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Re: [sig] Ukrainian Ladies Photos

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  • Jenn/Yana
    Well, it is highly unlikely that you will find any photos from the 1540 s , but there are a few photos from the 1903 Winter Ball that are supposedly of
    Message 1 of 6 , Apr 2, 2002
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      Well, it is highly unlikely that you will find any photos from the 1540's
      <smile>, but there are a few photos from the 1903 Winter Ball that are
      supposedly of Ukrainian dress. The URL is
      http://www.costumes.org/pages/1903ball.htm

      Plate 11 is a portrait of a woman in "Malorussian" (more correctly known as
      Ukrainian) dress (the caption says "Princess Yelena Konstantinova Kotchebue
      as the wife of a Malorussian Polish Gentleman"). Note the criss-cross
      fastening (or decoration) across the bodice, and the tapered waist. I
      always think of this style when I think of late SCA-period Ukrainian
      dress, mostly because of the book by Yuri Tkach, "History of Ukrainian
      Costume" (Melbourne: Bayda Books, 1986). The late-period dresses in the
      book look very similar to the Winter Ball photo.

      I thought there was another photo, but I must be thinking of another source.

      Also check out the SIG clothing bibliography for more sources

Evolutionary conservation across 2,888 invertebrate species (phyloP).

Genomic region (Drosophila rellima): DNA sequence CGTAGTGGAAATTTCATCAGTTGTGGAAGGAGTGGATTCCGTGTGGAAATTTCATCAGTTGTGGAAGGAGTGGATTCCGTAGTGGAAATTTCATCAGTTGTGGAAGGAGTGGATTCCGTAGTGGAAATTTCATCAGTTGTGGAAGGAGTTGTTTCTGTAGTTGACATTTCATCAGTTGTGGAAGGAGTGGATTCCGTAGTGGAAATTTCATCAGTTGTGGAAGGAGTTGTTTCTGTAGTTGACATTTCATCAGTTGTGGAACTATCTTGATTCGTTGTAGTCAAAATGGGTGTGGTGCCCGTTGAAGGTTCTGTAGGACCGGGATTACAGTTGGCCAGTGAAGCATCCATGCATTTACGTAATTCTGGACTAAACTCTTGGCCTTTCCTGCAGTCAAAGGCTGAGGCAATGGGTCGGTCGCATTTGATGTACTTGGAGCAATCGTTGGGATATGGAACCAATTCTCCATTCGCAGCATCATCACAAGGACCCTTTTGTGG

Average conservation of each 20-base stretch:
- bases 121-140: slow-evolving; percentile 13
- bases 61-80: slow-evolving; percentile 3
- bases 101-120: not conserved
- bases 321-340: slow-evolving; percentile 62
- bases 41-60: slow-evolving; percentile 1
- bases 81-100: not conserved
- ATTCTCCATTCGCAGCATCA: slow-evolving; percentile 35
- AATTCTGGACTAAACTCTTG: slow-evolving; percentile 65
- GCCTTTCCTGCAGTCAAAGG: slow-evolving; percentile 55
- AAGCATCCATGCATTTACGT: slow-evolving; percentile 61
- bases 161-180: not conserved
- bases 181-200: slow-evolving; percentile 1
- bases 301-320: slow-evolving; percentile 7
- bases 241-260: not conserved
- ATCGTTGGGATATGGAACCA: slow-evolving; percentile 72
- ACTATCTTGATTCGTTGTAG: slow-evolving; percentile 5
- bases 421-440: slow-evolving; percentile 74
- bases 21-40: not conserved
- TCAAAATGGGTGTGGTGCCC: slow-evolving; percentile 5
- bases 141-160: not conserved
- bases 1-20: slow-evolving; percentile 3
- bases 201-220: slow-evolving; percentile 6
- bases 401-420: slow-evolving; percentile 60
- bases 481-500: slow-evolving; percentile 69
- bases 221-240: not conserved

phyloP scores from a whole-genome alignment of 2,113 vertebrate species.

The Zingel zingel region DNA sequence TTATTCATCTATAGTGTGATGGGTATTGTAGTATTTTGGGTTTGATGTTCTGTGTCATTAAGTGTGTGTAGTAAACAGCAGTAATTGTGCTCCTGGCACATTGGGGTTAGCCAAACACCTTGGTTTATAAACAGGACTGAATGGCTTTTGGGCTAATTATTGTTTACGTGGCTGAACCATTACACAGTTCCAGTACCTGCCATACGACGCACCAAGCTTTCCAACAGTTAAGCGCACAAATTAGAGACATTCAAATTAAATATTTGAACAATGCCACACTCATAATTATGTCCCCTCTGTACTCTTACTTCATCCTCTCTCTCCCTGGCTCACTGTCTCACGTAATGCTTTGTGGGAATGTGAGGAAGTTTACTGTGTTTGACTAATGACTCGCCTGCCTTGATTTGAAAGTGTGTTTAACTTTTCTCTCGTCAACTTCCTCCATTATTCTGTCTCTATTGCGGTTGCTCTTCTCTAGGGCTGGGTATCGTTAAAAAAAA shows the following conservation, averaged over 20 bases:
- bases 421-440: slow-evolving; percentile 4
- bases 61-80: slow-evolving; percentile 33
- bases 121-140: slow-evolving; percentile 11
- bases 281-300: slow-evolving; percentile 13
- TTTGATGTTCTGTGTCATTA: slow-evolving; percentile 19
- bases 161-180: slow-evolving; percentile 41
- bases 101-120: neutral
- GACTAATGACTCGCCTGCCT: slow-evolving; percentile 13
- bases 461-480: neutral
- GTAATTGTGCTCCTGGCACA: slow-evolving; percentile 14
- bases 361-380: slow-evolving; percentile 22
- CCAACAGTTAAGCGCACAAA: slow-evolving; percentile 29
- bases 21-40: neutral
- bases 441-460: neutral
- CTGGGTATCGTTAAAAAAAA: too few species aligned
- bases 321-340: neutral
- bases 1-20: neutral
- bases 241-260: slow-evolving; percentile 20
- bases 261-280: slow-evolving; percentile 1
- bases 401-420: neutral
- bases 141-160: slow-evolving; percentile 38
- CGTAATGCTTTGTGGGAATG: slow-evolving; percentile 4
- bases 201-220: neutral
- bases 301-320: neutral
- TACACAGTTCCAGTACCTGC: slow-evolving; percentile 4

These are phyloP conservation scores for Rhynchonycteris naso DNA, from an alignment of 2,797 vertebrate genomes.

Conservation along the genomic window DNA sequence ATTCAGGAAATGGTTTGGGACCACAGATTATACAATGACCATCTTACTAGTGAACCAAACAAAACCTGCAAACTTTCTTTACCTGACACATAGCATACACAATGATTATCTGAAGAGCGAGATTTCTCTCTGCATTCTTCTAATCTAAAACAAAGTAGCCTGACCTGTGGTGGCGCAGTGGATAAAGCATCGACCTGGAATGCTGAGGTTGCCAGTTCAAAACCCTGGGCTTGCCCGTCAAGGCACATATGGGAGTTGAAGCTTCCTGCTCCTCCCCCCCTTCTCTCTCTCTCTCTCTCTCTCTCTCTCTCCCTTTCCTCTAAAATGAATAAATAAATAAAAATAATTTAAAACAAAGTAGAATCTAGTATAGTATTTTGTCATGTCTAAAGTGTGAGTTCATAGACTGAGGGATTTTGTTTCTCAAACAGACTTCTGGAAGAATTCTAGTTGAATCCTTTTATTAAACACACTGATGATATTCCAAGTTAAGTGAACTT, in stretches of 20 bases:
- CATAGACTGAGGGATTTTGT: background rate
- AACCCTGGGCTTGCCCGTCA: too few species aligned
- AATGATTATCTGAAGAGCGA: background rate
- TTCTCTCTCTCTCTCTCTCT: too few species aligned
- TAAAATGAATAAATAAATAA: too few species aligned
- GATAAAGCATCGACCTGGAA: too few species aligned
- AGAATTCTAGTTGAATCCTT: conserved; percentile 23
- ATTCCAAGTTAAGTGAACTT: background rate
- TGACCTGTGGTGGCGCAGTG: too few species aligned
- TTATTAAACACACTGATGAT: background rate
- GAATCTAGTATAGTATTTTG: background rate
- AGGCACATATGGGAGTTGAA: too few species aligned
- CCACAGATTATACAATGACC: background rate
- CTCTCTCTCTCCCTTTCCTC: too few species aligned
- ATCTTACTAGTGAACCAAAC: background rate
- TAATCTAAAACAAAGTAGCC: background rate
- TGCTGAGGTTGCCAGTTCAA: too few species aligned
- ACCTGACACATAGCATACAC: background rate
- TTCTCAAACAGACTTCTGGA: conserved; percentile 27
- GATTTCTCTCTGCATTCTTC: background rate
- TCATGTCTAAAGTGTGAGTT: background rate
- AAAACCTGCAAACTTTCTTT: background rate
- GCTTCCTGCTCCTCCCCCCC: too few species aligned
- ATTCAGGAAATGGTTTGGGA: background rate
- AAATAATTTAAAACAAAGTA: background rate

<http://slavic.freeservers.com/biblio/costumes.html>

      --Yana
    • Deborah Gratton
      Thank you. ...
      Message 2 of 6 , Apr 3, 2002
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        Thank you.


        > Well, it is highly unlikely that you will find any photos from the 1540's
        > <smile>, but there are a few photos from the 1903 Winter Ball that are
        > supposedly of Ukrainian dress. The URL is
        > http://www.costumes.org/pages/1903ball.htm
        <snip>
        > --Yana
      • Alexey Kiyaikin
        Greetings! The Ghost saw & heard everything... :-) Please, bear in mind that, if I am not mistaken, you mean the Royal Ball in Petersburg (I visited the
        Message 3 of 6 , Apr 4, 2002
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          Greetings!

          "The Ghost saw & heard everything..." :-)


          Please, bear in mind that, if I am not mistaken, you mean the Royal
          Ball in Petersburg (I visited the site not so much ago, but can't
          check it, my inet card is close to exhausting), which was set as an
          "Old Russian-style". If yes, it is no evidence of nothing. It belongs
          to the time felt as an archaeologist's nughtmare. At the time they
          substituted historic knowledge with artistic imagination. It worked
          only because the artists involved were among the best in Russia and
          sometimes even world - Vasnetsov, Repin, Vroubel, etc. The British faced a like with those
          Pre-Raffaelites, the attitude is the same. So, mainly it's a fantasy
          based on MUCH evidence of folk culture of the 1800s - and ALMOST NO
          knowledge what was really beyond 1400s. My favourite piece of
          nightmare is Vasnetsov's "Boi Slavian So Skifami" (A Battle between
          Slavs & Scythians). Even geniuses may be mistaken sometimes.

          So, if that was what I meant - don't believe it more than your
          neighbor who saw something alike on TV yesterday. If not - sorry.

          bye,
          Alex.
        • Jenn/Yana